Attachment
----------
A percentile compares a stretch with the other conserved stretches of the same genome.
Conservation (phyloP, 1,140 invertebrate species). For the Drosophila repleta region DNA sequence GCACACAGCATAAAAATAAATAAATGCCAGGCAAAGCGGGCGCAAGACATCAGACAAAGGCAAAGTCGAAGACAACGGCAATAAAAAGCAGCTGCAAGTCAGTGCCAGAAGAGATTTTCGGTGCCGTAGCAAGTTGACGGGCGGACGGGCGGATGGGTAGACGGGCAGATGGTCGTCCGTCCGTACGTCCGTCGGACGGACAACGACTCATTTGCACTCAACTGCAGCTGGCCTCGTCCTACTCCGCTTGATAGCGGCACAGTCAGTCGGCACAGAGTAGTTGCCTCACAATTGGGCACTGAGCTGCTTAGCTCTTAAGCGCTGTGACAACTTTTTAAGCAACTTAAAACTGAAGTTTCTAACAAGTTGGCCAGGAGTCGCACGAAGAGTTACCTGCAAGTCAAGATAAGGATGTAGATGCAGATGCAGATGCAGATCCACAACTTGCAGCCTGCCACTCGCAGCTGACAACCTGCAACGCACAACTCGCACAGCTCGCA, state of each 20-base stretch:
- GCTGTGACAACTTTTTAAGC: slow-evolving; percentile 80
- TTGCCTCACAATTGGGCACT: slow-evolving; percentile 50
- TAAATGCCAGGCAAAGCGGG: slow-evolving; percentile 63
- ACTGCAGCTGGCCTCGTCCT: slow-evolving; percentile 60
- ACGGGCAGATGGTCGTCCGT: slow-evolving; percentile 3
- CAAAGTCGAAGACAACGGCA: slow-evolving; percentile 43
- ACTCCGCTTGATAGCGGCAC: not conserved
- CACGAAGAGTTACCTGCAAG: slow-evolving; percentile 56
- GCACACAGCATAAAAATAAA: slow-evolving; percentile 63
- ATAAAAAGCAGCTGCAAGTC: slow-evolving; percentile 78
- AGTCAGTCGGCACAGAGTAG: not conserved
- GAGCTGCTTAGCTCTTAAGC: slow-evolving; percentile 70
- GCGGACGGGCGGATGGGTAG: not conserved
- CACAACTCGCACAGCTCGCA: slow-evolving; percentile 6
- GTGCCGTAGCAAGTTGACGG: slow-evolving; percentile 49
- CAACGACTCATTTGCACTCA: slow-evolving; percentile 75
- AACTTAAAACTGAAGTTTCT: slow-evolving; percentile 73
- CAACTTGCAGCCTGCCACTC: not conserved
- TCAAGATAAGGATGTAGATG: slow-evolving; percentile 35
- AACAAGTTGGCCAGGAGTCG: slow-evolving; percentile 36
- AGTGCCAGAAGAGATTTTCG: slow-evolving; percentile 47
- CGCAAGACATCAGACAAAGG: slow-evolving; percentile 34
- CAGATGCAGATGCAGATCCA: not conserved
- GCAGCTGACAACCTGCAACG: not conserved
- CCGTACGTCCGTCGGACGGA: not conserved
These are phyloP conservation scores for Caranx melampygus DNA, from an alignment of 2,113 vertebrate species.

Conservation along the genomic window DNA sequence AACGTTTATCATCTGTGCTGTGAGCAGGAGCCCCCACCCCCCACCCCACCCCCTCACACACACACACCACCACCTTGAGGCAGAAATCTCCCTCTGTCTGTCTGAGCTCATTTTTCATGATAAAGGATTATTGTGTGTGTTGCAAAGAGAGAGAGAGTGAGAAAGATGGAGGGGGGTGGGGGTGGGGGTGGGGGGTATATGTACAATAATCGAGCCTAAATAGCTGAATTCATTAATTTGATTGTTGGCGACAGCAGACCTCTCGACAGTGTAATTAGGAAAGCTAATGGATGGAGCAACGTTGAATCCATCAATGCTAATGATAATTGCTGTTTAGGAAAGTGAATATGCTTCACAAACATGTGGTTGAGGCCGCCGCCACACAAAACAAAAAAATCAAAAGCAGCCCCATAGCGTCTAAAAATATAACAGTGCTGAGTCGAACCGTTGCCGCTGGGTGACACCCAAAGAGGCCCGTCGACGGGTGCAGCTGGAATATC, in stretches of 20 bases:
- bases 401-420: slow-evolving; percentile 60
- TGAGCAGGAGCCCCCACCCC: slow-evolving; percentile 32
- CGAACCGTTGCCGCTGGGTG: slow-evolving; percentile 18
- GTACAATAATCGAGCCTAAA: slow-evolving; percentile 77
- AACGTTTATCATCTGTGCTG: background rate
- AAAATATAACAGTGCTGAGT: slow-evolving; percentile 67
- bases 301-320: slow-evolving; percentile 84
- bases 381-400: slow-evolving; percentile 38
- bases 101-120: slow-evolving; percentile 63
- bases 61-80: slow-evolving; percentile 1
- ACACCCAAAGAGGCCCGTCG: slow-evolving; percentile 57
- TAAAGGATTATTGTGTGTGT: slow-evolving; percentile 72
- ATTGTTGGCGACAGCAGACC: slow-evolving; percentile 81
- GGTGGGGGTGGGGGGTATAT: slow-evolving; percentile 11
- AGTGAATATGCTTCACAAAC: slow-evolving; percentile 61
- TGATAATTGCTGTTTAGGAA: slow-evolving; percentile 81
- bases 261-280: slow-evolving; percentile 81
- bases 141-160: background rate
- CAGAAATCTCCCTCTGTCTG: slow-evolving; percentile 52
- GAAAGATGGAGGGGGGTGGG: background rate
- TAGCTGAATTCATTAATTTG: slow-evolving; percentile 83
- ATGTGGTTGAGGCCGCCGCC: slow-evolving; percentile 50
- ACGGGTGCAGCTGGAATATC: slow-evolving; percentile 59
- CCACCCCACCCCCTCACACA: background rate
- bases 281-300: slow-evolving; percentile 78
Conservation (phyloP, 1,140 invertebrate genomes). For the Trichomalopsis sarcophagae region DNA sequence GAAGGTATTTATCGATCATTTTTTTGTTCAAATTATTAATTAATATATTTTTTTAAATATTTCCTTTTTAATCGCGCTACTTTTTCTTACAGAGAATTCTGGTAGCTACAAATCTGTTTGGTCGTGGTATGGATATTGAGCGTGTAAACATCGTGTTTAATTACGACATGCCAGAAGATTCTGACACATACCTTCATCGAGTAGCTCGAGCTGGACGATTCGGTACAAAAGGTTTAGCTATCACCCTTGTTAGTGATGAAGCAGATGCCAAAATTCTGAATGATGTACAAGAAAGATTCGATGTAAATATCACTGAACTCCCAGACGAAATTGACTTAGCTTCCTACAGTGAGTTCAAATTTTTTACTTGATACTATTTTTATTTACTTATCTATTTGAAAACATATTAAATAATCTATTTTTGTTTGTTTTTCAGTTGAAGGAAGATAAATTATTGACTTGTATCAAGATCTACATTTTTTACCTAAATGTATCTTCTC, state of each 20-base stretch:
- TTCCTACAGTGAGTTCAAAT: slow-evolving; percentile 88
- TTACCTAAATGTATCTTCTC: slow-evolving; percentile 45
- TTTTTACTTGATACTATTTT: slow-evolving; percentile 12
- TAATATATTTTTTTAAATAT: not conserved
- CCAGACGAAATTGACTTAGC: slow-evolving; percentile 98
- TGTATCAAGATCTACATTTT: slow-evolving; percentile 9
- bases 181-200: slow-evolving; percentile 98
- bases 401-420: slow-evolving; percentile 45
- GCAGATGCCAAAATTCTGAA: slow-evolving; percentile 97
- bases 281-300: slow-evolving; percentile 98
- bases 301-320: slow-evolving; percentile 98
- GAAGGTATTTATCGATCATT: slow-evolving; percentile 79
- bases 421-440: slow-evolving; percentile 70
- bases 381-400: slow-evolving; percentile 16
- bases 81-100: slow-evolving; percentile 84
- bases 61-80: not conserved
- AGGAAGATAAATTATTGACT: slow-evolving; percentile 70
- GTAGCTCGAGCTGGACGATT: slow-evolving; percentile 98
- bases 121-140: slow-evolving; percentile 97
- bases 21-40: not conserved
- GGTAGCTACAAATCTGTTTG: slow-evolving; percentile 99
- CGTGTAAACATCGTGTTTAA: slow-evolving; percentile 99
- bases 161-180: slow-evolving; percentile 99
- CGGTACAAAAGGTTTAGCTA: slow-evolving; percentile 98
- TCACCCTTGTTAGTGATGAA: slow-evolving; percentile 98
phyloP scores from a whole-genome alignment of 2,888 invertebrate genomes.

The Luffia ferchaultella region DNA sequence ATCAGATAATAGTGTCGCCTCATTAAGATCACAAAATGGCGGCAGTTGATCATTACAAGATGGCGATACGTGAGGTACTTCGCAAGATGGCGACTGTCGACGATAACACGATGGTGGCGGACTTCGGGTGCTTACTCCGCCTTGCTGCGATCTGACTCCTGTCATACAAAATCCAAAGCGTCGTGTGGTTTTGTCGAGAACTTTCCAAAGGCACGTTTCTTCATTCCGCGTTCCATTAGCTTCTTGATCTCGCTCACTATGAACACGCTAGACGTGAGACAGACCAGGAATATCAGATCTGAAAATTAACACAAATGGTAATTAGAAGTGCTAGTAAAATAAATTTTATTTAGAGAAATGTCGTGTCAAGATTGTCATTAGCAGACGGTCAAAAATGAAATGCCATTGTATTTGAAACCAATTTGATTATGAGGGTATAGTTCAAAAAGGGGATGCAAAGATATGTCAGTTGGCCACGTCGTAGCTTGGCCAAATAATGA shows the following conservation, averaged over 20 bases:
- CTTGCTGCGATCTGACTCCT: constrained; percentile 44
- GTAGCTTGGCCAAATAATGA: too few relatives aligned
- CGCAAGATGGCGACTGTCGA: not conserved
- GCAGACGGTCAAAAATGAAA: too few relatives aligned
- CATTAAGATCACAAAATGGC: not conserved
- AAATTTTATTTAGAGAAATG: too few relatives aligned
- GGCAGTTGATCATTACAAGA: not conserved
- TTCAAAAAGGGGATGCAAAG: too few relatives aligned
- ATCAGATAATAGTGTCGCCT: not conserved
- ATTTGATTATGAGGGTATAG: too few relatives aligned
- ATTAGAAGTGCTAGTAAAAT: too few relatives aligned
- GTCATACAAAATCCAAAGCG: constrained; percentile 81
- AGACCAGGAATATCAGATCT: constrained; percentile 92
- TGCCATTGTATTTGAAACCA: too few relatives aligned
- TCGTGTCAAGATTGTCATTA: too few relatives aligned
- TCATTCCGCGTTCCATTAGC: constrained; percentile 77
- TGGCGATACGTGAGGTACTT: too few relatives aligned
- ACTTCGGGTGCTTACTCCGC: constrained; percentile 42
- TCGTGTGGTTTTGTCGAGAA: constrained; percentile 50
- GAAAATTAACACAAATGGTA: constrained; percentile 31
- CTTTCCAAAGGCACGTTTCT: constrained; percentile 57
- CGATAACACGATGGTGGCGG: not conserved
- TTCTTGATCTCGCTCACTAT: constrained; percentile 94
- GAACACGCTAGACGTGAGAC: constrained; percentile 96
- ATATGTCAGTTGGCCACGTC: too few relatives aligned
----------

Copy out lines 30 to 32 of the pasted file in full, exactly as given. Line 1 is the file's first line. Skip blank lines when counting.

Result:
- bases 401-420: slow-evolving; percentile 60
- TGAGCAGGAGCCCCCACCCC: slow-evolving; percentile 32
- CGAACCGTTGCCGCTGGGTG: slow-evolving; percentile 18